• Introducing... Morphine Sulphate - it's dreamy!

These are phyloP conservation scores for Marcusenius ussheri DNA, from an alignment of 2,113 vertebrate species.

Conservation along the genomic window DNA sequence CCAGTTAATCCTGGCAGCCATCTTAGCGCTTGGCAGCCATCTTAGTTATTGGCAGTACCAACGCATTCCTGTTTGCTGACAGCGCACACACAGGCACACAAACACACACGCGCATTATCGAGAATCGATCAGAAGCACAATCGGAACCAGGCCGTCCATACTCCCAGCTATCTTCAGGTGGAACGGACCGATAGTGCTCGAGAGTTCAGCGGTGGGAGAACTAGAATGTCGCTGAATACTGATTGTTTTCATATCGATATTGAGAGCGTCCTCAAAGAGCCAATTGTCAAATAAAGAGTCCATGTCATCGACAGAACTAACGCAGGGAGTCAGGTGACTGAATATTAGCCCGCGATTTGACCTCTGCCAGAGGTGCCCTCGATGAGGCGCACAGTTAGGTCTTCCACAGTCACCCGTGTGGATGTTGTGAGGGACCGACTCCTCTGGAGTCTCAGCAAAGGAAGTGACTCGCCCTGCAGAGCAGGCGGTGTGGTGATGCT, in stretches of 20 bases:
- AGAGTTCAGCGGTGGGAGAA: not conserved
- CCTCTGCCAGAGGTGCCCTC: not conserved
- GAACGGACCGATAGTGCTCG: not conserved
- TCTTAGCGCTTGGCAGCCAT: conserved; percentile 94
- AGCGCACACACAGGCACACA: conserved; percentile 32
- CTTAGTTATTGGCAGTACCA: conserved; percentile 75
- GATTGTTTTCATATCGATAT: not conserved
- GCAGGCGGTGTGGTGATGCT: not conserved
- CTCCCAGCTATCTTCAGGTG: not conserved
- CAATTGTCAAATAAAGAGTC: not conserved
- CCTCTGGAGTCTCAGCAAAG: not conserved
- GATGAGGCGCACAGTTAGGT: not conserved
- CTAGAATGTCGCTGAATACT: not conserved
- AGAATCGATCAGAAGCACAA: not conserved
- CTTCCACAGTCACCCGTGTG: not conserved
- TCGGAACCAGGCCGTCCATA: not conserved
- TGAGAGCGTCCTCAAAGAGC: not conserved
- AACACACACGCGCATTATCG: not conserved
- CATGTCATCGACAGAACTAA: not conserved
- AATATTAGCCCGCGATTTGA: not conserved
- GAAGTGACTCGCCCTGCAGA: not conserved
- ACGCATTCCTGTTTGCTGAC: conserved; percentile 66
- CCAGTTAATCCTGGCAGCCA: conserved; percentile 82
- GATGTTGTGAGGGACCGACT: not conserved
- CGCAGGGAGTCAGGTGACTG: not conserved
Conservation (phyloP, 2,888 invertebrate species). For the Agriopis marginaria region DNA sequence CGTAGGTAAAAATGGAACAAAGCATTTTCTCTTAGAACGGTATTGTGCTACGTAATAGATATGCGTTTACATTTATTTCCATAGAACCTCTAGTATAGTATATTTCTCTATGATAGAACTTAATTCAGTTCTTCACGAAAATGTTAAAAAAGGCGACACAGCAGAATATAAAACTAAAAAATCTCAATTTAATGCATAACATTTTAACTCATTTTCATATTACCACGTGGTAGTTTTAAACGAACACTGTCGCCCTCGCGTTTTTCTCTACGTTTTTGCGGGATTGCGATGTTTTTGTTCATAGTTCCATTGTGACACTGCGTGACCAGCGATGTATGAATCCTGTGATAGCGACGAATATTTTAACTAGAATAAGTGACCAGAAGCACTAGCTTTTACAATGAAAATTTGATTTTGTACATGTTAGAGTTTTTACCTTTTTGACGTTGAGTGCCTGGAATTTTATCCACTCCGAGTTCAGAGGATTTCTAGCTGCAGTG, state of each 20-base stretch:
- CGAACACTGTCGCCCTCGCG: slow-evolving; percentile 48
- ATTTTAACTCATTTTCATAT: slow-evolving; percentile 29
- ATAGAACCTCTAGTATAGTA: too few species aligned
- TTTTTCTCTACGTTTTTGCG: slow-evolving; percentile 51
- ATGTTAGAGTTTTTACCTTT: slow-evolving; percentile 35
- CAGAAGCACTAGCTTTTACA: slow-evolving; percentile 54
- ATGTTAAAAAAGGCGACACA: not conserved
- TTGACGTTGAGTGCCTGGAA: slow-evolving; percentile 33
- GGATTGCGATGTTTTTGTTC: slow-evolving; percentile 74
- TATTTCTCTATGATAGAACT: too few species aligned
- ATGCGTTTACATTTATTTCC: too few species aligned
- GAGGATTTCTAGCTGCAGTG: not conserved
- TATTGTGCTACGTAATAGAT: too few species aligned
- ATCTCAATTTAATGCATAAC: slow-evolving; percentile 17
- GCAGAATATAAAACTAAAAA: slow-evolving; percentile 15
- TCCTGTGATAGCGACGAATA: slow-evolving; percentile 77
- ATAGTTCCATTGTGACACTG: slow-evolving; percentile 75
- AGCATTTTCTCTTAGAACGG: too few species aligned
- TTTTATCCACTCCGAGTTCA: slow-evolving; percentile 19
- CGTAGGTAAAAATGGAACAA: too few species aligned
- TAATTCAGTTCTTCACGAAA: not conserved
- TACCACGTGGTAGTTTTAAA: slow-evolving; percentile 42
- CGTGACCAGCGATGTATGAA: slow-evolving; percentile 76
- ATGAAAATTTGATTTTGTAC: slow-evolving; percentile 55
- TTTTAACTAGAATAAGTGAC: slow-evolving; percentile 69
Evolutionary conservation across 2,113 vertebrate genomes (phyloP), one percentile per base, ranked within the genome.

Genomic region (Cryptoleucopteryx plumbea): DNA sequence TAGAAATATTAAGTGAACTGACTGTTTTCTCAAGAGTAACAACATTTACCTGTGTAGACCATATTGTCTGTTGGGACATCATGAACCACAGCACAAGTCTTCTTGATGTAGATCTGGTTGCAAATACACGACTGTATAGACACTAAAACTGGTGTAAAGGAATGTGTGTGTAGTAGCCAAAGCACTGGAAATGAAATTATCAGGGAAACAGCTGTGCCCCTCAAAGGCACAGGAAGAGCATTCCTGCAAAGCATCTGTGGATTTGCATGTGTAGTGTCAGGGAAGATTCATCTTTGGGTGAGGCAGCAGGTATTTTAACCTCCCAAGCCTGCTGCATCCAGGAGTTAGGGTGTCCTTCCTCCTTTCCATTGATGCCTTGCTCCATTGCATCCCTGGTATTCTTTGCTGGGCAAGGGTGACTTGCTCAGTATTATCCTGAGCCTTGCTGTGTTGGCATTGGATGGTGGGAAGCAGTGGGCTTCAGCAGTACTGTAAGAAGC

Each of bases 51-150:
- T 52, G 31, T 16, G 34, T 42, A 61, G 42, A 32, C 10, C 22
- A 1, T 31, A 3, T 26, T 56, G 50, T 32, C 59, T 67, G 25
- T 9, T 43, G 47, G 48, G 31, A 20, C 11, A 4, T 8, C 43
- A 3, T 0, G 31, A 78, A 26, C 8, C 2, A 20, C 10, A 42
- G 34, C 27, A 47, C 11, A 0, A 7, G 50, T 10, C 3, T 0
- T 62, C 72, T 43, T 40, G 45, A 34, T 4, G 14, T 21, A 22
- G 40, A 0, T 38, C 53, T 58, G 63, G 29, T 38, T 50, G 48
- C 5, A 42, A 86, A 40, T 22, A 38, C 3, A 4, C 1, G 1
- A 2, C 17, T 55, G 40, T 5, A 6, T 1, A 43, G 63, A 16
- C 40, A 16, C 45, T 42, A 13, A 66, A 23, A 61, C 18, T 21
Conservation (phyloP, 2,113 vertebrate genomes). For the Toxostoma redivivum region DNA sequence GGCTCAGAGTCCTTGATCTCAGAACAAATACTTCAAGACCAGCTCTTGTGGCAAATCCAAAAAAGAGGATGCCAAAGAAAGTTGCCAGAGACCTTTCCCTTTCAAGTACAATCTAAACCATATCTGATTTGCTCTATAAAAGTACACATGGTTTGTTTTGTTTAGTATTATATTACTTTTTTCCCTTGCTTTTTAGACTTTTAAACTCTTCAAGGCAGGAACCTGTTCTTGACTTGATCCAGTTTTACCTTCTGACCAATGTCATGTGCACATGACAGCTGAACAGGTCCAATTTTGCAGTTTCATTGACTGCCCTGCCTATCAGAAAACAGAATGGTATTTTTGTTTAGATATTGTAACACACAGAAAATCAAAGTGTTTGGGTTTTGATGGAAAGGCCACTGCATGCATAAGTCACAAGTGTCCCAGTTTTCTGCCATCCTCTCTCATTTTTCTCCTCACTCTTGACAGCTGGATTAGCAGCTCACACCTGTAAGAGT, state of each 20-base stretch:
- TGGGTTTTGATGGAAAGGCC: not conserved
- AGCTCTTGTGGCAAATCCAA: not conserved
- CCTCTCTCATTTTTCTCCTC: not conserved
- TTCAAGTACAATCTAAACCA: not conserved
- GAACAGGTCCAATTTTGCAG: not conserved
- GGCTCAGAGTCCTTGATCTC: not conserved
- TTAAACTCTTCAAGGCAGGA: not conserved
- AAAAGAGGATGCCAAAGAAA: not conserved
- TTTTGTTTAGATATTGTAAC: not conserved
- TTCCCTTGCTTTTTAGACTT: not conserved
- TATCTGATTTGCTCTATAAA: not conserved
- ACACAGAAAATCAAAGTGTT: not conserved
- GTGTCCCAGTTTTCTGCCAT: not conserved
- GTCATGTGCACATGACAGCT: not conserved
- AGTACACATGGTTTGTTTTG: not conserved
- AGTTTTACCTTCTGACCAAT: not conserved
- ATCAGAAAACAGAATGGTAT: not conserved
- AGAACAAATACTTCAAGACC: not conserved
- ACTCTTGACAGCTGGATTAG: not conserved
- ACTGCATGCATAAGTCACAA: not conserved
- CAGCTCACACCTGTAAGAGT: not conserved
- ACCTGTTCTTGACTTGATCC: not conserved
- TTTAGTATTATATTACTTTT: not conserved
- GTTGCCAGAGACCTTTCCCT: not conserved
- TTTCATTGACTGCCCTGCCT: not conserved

Happy Friday, All. This month I have the pleasure of introducing you to morphine sulphate: it's dreamy! Class Morphine sulphate belongs to the class of drugs known as opioids. Mechanism of Action As far as we are aware, there are three different opioid receptors in the body: mu (µ), delta (δ) and kappa (κ). This is interesting for a couple of reasons. Firstly it indicates the presence of endogenous opioid-like chemicals (i.e. they occur naturally, within our bodies). And secondly, it suggests that these opioid-like chemicals can produce a broad range of effects. Wow! So I can create morphine? No... not quite. The three naturally-occurring opioid-like peptides are: endorphins (this word is a portmanteau of “endogenous morphine”), enkephalins and dynorphins. You’ve probably heard of endorphins – they're the “feel good” hormones that have a high affinity for the µ receptors. That means that although they’ll bind with the other receptors, they’d prefer to hang out with µ. Don’t feel too sorry for the other guys though – enkephalins usually buddy up with δ and the dynorphins are fond of keeping the κ receptors happy. So what happens when one of these "naturally-occurring opioids" latches onto a receptor? Well, the receptors are situated on neurones (nerve cells responsible for transmitting messages around the body) and when one of the "naturally-occurring" opioids binds to it the action potential of the cell is changed. What on earth is an “action potential”?! I’m glad you asked. Think of it like the amount of force required to tip over a glass of water. If the force applied to the glass is too weak, we don't reach the crucial tipping-point and nothing happens. However, if sufficient force is applied, then the glass will tip over and the water will spill out. In relation to our neurone, once the action potential ("tipping point") has been reached, then neurotransmitters are released, and a message is transmitted. The action potential (i.e. the level of force needed to cause an effect) can be altered. To return to our analogy, we can make it easier or harder to tip the glass of water over e.g by changing the slope of the table or by putting a weight into the glass. This is where the opioid receptors on the neurone (and peptides that bind to them) come into play. Some chemicals will reduce the action potential - this makes it easier for an electrical stimulus reach the action potential and cause the release of neurotransmitters. Opioids increase the action potential - this makes it less likely for an action potential to be reached, and therefore for the neurone to release its neurotransmitters messengers. OK - so if I have lots of naturally-occurring opioids in my system, my neurones will fire less frequently. What does that really mean? How does it affect me? The impact of a naturally-occurring opioid joining forces with one of the opioid receptors will depend –broadly – on two key factors: Where it’s located. Unsurprisingly, the ones in your brain will have a different effect to the ones in your intestines! Which neurotransmitter "messengers" are released. There are lots. Once these guys are let loose, they also encourage or inhibit other proteins, which can encourage or inhibit yet more proteins... You get the point. It can get complicated! OK - so I get the impression that a really wide range of things can happen depending on which peptides and receptors are involved, and where they are located... but could you give me any examples? Sure. Let's run through the predominant locations and “responsibilities” of the µ, δ and κ receptors and talk about what happens when morphine is one the scene. µ receptors (these are the ones that are usually modulated by endorphins). In the brain, these are found in greatest number in the periaquaductal gray region, which is responsible for modulating our perception of pain. By interacting with the µ receptor, morphine interrupts this “pain message” to produce an analgesic (painkilling) effect. They are also found in the nucleus acumbens in the brain, a region that is responsible for our sensation of pleasure. The feeling of pleasure is associated with reward-seeking behaviour, which can manifest itself as euphoria and addiction – both of which are well-recognised effects of opioids. We also find this receptor in the intestinal tract, where activation reduces the motility of the gut. This is what is responsible for a troubling side-effect of morphine, particularly for those who take opioids long-term: constipation. As an aside, I find it a bit disappointing that the same receptor is responsible for all of these effects. Wouldn't it be great if we could achieve pain-relief without constipation and the problem of addiction? Unfortunately, the representation of µ receptors in these two areas suggests that all of these effects are inextricably linked. δ receptors (these are the ones that are often modulated by enkephalins). By breeding mice that don’t exhibit these receptors, scientists have found that the δ receptor is associated with our management of stress. We think that this is probably because it results in the release of the neurotransmitters noradrenaline and serotonin. At this receptor, enkephalin (and morphine) will cause a reduction in both anxiety and depression. κ receptors (these ones are usually modulated by dynorphins). These receptors are also expressed in the periaquaductal gray (the pain centre), as well as in pain neurones distributed in the spinal cord and around the body. They don't quite behave as you might expect, because although some of these sites will produce analgesia... others will increase an individual’s sensitivity to pain. We think that they may be associated with complex issues like neuropathic pain. In addition the κ receptor is located in the hypothalamus – this region of the brain controls a whole host of activities including stress, attachment behaviour and appetite. Don't forget that opioids will make release of neurotransmitters less likely. So, morphine acting on this receptor will cause dysphoric adverse effects like depression, dissociation, delirium, hallucinations and hunger. Indication Morphine sulphate is used in the treatment of severe pain. Random Fact Morphine can be naturally derived from the poppy (Papaver somniferens) and is named after Morpheus, the Greek god of sleep. Thanks for reading. Have a marvellous weekend, wherever you are!